TCDSB approves its equity policy

  • May 20, 2011

TORONTO - Despite concerns voiced by several Catholic parents and ratepayers, the Toronto Catholic District School Board passed its equity and inclusive education policy at a May 19 board meeting.

But trustees will vote later on a number of proposed amendments to the policy made by some trustees after these are reviewed by the board's legal counsel.

The vote came after months of debate on how a Catholic school board should deal with the equity policy that the provincial government mandated each board come up with. The aim of the 2008 provincial legislation is to combat discrimination in schools based upon sexual orientation, race and religion. The key issue of concern for many was that Catholic denominational rights should be protected in the policy. Many stakeholders in the Toronto Catholic system fear the policy will be hijacked by groups seeking to override teachings of the Catholic Church.

The new policy, which passed by a 7-4 margin, states that "any form of social or cultural discrimination is incompatible with Catholic moral principles." It goes on to say "The board further recognizes that we must uphold the protections entrenched in the Ontario Human Rights Code, the Constitution Act 1867 and confirmed in the Constitution Act of 1982 — the Canadian Charter of Rights and Freedoms."

This last line has been a concern for several parents and was echoed by trustee Angela Kennedy, who proposed amendments to the draft policy to delete the reference to the Ontario Human Rights Code. Instead, Kennedy suggested replacing it with wording that ensures that the board's denominational rights "take precedence over human rights protection."

Meanwhile, trustee John Del Grande recommended an amendment reflecting "an expectation that a Catholic teacher will provide classroom instruction that doesn't contradict the teachings of the Catholic Church." This suggestion drew some groans among the audience of about 200 that packed the board room, including one commenter who said, "That's pushing it."

These amendments will be examined by the board's legal team and trustees will meet to review the legal advice over the next few weeks. The amendments will be voted upon at the board's June 16 meeting.

After the meeting, OECTA president James Ryan praised the board's vote.

“We're pleased that the Toronto Catholic District School Board has decided to pass the equity policy,” Ryan told The Register, noting it has the support of the Assembly of Catholic Bishops of Ontario. “It places it in line with other Catholic boards across Ontario in implementing the equity and inclusive strategy which is meant to protect all of our students in our schools and to ensure that we have an environment for every child that's free of bullying,” he said.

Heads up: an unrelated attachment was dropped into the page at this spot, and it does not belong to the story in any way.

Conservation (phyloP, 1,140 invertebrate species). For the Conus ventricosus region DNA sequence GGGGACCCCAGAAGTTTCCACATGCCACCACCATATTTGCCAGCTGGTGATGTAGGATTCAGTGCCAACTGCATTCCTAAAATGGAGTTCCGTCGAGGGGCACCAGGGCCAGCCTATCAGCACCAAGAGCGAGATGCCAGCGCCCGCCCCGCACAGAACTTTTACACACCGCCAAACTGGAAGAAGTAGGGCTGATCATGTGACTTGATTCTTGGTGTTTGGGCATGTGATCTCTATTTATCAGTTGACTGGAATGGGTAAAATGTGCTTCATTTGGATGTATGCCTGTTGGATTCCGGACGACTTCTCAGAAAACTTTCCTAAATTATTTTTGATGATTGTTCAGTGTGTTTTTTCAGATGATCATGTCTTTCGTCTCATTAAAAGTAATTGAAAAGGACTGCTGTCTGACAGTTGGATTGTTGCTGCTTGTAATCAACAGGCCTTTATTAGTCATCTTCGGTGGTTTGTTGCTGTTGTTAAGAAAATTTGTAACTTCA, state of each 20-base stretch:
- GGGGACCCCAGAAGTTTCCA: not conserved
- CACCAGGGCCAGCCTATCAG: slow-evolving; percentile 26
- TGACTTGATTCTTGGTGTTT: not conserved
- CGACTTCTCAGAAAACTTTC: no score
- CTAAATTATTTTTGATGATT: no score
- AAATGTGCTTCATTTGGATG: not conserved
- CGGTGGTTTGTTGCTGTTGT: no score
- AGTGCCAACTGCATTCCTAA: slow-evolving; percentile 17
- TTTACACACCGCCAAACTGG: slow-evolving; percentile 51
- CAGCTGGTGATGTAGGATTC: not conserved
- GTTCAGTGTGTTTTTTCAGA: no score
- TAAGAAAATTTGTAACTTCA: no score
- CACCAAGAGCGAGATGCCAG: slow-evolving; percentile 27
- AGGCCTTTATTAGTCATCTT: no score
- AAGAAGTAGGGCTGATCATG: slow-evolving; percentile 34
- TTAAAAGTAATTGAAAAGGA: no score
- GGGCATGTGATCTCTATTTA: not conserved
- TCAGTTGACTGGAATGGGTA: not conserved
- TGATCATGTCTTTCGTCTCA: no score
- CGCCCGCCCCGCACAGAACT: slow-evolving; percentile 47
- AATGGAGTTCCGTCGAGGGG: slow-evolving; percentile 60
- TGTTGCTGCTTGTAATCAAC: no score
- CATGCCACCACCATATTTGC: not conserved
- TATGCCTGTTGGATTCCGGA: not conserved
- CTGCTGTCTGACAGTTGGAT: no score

There were spirited and at times tense exchanges between trustees and audience members. Most of these concerned how the policy will deal with homosexuality vs. the teachings of the Catholic Church. The meeting ran late because of impassioned pleas from many opposed to and those in favour of the equity policy.

Trustees were presented with a 2,700-signature petition to "save our Catholic schools" by ratepayer Alan Yoshioka representing the "Reclaim the Rainbow" group of individuals with experience of same-sex attractions who are faithful to the Church's teachings on homosexuality.

Parents like Jacquie Guerron, a mother of six children attending Toronto Catholic schools, say the public was not adequately consulted on such a weighty policy and one which can contradict core Catholic teachings on human sexuality. She fears the policy could open the door to gay-straight alliances, a dialogue group between gay and straight students which is supported by the gay lobby group Egale Canada and is already in place in a number of public schools.

"We know full well that gay-straight alliances are hostile to Catholic teachings on human sexuality," she said. "They push homosexual activity."

But Dave Szolloy of the Ontario English Catholic Teachers' Association spoke on the need to pass the policy in order to protect gay students from bullying.


Ann Andrachuk
Sal Picinnini
Maria Rizzo
Jo-Ann Davis
Tobias Enverga
Nancy Crawford
Peter Jakovic

John Del Grande
Angela Kennedy
Frank D'Amico
Patrizia Bottoni

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